I don’t like to shop in general, but for me going into stores like Best Buy is just a painful experience. This is why I try to order online whenever possible, and until yesterday I hadn’t been into Best Buy for many months, maybe even years. I don’t keep track.
Anyway, after much consideration and research over the past couple of weeks, as well as a bit of patience waiting for Uncle Sam to send me my money back, yesterday I was ready to buy a Chromebook.
I’m not a “windows person” but I can’t afford a new Mac or iPad. I already use many Google services, I do most of my stuff like photo editing online anyway, and I’m confident that a Chromebook will do what I need it to do. My requirements are pretty basic. This is the machine I want for many reasons, and it’s within my budget.
To order the $249 Samsung Chromebook from Google was also going to cost me tax plus shipping, and Amazon at the time had that Chromebook priced at $20 more. Best Buy was listed as a retailer, so I figured I’d just drive over there and buy one.
Great plan, except I should have called the store first and saved myself the time and gas. My local Best Buy didn’t have a Samsung Chromebook. All they had—or so they said, but nobody was actually able to locate it—was an (yes, singular) Acer Chromebook. Which isn’t what I wanted.
But the really frustrating thing about the whole excursion was my dialog with the spotty youths who work there. Props to these guys for having a job and all, but who the heck trains them in customer service? Or general manners, for that matter. Here’s how it went down.
Me (after several minutes looking all around the laptops and tablets but not seeing any $249 price tags and FINALLY finding a lanky teen in a blue shirt who has shown a fleeting interest in the fact that there’s a short housewife glaring at him): Do you have any of the Samsung Chromebooks in stock?
Spotty Youth #1: Any of the what?
Me (speaking more slowly): Sam sung. Chrome books.
Spotty Youth #1: What are you going to use it for?
Me (wondering just what the #@&% business he thinks it is of his to even ask, but whatever): Excuse me?
Spotty Youth #1: Why do you think that’s what you want?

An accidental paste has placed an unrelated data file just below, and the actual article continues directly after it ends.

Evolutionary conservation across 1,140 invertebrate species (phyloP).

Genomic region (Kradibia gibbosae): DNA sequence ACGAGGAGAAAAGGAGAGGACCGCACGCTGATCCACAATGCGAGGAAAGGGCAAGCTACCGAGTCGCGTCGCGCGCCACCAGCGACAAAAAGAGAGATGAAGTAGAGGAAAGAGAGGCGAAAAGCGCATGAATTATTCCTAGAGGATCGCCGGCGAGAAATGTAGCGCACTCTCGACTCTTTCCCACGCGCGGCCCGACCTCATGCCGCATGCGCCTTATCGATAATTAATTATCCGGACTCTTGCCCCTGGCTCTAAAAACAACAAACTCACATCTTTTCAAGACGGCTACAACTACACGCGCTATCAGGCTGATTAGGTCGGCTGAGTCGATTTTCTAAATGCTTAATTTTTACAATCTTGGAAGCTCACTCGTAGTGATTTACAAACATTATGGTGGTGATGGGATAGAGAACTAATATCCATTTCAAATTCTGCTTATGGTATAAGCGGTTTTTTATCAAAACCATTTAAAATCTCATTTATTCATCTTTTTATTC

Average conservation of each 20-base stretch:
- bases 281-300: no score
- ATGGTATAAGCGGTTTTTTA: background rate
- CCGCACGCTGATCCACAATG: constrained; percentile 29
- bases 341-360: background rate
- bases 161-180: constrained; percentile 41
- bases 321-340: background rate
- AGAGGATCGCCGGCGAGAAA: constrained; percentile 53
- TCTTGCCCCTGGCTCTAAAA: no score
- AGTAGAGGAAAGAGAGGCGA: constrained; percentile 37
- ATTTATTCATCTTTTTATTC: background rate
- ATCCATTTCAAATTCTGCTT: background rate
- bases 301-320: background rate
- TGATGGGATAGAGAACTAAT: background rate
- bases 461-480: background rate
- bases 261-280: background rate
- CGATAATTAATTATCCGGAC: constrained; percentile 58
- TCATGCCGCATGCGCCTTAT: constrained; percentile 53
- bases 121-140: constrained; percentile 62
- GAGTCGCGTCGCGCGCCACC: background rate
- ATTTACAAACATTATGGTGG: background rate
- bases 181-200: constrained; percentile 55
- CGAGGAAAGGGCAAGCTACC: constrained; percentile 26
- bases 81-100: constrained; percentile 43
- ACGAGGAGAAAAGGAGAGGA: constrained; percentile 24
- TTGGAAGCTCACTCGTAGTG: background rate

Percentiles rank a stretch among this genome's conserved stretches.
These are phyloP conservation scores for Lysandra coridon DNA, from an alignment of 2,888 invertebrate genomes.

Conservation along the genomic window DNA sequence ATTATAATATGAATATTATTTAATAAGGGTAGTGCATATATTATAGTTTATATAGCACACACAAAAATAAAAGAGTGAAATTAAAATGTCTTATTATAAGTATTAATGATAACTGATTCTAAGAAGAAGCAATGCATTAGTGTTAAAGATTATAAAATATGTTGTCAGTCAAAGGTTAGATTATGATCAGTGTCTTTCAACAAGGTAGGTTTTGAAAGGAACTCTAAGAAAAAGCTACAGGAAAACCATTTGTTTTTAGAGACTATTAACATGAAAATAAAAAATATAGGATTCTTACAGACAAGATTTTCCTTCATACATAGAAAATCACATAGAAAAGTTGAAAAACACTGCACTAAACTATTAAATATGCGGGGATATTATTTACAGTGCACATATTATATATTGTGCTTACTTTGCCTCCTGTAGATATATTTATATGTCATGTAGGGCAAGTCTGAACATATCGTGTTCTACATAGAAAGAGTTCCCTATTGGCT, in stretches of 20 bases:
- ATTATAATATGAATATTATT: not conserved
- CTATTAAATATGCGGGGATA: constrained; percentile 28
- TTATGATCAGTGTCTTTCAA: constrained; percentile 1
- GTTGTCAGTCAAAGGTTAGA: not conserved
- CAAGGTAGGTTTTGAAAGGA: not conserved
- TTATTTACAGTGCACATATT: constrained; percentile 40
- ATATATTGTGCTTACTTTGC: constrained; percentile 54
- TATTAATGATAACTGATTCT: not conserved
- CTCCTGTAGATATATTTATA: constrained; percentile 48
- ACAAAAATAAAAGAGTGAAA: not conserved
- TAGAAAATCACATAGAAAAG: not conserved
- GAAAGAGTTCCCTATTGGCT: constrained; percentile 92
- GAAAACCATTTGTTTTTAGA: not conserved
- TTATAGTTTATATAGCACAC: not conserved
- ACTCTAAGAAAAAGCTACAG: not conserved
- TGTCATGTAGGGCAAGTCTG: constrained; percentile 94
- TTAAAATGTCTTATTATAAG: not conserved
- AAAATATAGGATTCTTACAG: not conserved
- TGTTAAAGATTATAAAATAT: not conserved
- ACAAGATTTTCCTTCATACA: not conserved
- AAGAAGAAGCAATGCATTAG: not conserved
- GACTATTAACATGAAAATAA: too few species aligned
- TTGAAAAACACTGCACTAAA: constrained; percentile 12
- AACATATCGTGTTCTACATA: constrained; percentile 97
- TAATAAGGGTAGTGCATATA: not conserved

Me (getting pissed off at this point): That’s what I came in here to buy. Do you have them or not?
Spotty Youth #1: It’s just that the few we’ve sold have been returned when people get them home and realize they’re not, like, a real computer. You know all it does is Chrome, right?
Me (trying hard to remember that this is somebody’s child): Yes. That’s why I want it. According to Google, Best Buy is a retailer. Do you have them?
At this point another blue shirt walks past so Spotty Youth #1 flags him down and tells him to show me the Acer Chromebook. He must be the FNG this week or something.
Spotty Youth #1 (to Spotty Youth #2 as he’s walking away, voice trailing): Hey, could you show her that Acer Chromebook, thanks…
Spotty Youth #2, who was more polite, heads over to where he thinks whatever it is he’s supposed to show me might be.
Me (as he’s rifling through laptop boxes): Um, I already looked over here and didn’t see any Acer Chromebooks.
Spotty Youth #2: Oh, is that what we’re looking for? I haven’t seen any of those in the store.
Me: So, does Best Buy not carry them?
Spotty Youth #2: Um, well, one of the other stores around town might have them. The only ones I’ve seen are returns. People bought them at another store but returned them here.
Me: You know what, I don’t want to buy the Acer Chromebook. I really want the Samsung, so there’s no point in even looking for it. Especially since there may not even be one here.
Okay, I didn’t really say that last sentence. But I was thinking it.
Today I ordered my Samsung Chromebook from OfficeDepot.com and paid sales tax, which sucked, but no shipping. And hey, I should have it by this weekend, w00t!
But I really should have double checked amazon’s price first. Because now I see their price is down to $249, free super saver shipping, and no tax. Typical.